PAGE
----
Who doesn’t love democracy? This very cool interactive is one of the best examples of how an intuitive interface transcends language. It’s in French. Try it anyway. You can compare how seven different countries treat democracy (ranging from the U.S. to Morocco) along a handful of measures such as how long leaders have been in power, how many citizens have access to the internet and social media, etc. What’s really cool is that you have a very different user experience when you view one country versus comparing two. And they both work. When we think of data visualization, this is one of the best examples that I’ve ever seen that doesn’t shy away from presenting complex data, but does so in a way that is accessible, immersive and richly rewarding. Makes me want to learn French, kind of. Props to infosthetics.com for posting this last month.
The next time you want to have a conversation with your graphic designer about color, please pull out this handy-dandy infographic first (by Kissmetrics). No, it’s not the best infographic in the world, but these are common-sense things that many of us do that are sometimes difficult to explain, especially before we’ve had our coffee. So, before you talk to us, read this.
If you’re a data junkIe, chances are you’ve eagerly sucked down the data provided by the U.S. Census Bureau as a result of its mandatory (yep) 10-year American Community Survey. Now 60 Republicans want to make this survey optional. The implications for what this could do to the quality of the data are troubling. It’s a fairly robust source and, as Flowing Data points out, anecdotes only go so far. But mandatory? Tough call.
Airbnb posted a very nice infographic recently. It can get a little gimmicky, and I agree with Randy’s observation that the large typeface isn’t the best choice for some of the data. But it’s a good example of an infographic that successfully pulls together a variety of data formats in a way that doesn’t overwhelm the casual reader. I see a lot of teal and brown these days, but Airbnb pulls off the color scheme nicely.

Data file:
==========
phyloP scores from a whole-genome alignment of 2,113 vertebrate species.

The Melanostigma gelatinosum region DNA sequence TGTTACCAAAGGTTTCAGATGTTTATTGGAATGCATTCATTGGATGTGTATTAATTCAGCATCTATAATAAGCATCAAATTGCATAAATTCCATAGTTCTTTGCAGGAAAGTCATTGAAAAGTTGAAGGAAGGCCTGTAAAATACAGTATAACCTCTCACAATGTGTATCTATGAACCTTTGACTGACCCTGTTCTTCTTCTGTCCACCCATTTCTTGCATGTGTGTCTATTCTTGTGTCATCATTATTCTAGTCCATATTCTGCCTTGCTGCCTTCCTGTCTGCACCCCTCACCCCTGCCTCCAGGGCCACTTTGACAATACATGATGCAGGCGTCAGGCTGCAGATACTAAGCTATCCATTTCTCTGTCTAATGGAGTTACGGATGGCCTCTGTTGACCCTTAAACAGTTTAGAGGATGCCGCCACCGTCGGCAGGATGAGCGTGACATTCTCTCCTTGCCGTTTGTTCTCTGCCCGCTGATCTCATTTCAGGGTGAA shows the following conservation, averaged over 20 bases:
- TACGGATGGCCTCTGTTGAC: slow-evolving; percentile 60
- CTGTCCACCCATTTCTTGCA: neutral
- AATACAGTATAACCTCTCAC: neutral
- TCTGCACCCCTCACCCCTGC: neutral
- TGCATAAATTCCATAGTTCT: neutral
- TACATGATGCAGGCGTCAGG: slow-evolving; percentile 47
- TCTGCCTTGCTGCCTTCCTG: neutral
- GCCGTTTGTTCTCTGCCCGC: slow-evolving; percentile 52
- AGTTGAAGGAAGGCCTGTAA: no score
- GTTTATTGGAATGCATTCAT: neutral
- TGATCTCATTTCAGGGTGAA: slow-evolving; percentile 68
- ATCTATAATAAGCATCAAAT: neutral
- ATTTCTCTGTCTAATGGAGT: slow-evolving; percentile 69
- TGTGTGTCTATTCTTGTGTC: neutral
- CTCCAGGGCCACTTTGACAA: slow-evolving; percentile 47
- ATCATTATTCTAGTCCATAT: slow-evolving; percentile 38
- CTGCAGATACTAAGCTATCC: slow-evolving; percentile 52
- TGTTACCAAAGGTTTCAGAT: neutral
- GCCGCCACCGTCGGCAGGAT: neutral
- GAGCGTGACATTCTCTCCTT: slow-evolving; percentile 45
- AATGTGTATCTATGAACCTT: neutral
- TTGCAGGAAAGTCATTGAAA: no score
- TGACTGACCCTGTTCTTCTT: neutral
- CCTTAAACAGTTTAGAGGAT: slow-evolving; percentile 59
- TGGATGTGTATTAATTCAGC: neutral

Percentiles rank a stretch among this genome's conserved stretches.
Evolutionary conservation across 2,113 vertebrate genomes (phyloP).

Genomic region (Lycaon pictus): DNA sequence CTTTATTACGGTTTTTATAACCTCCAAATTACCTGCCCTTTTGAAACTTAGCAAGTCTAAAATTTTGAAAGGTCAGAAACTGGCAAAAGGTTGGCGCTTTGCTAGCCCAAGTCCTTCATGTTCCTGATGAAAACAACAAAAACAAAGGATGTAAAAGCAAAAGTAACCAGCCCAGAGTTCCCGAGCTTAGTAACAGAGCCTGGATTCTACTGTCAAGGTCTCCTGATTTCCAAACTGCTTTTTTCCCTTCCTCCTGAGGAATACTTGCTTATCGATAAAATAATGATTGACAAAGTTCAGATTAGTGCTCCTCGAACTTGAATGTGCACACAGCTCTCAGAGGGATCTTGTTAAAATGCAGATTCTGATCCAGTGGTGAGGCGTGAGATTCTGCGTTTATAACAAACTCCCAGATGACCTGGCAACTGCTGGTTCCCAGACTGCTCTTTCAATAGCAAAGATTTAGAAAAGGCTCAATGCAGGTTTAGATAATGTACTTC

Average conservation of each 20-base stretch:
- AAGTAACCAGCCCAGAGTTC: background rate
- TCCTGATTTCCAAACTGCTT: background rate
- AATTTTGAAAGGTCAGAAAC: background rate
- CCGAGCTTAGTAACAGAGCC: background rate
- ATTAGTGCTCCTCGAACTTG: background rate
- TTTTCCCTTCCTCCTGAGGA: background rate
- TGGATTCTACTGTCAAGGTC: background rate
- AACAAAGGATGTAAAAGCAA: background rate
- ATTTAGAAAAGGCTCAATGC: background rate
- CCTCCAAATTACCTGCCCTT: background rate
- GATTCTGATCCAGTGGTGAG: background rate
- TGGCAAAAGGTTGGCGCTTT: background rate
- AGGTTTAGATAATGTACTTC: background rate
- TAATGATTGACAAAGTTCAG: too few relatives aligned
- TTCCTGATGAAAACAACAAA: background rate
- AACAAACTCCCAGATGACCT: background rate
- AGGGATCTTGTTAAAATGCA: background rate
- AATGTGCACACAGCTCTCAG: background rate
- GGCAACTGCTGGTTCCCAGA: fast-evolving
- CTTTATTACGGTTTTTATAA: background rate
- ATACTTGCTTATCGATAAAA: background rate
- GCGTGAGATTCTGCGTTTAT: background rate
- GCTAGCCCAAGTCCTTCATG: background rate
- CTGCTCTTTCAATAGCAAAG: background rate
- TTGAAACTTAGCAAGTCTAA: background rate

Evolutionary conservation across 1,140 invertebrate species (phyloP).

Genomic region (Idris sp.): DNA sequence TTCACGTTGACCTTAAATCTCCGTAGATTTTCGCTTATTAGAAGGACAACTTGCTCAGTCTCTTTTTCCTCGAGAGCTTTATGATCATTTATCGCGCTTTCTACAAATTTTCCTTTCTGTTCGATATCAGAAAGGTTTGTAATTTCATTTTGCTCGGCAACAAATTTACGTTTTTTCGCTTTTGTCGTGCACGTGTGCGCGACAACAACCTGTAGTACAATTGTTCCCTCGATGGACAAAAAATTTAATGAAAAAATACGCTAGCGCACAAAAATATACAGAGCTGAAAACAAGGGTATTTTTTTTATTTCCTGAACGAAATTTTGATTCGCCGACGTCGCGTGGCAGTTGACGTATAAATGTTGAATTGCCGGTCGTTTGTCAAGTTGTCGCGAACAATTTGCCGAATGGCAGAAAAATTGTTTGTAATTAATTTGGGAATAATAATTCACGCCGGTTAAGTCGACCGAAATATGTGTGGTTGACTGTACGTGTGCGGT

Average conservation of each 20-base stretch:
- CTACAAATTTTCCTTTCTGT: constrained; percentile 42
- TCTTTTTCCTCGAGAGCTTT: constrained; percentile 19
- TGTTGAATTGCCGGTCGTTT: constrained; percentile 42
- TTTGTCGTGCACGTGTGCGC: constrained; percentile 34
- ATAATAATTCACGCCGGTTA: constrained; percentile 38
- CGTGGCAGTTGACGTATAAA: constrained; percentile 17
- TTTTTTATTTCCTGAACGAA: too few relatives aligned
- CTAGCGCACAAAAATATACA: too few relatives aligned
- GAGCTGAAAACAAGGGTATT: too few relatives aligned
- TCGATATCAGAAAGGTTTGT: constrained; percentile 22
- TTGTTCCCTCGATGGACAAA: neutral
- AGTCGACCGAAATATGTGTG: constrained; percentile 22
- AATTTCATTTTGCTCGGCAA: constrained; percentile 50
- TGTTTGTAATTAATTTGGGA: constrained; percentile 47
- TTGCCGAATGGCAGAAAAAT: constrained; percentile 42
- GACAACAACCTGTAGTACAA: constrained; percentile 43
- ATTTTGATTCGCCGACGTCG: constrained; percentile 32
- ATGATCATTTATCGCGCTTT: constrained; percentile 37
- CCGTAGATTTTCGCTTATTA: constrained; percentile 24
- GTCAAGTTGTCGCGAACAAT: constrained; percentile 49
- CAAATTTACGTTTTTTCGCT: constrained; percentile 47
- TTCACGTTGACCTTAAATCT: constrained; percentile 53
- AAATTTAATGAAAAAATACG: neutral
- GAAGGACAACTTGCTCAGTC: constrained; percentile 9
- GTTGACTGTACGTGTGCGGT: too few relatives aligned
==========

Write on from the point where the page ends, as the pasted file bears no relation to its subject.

So… what is beautiful?
Every summer for the past seventeen years, my partner and I drive along highway 113 to a beach house in Delaware. Approximately 30 miles east of Selbyville, I start scanning the left side of the highway to see… this.
I can tell you what I love about it. The blue that is not quite blue, the crooked “U,” the awkward attempt to wrap the banner around the globe. It is imperfect. It is earnest. It is Americana. And it is nostalgia. So, appropriately, this first post is about the emotional reactions that beauty evokes. It has absolutely nothing to do with data visualization. But it is about art, and information, and where those two meet. For me, information, understanding and clarity evoke a similar reaction–and that’s why I wanted to create this blog. But more on that in future posts. For now, this is just about the visuals.
And that’s why I thought I’d start with this example. And tell you about the logo that welcomes us, tells us that the 3.5 hours of Beltway driving are almost over. That pine trees, mosquitos, goose poop and Old Bay await.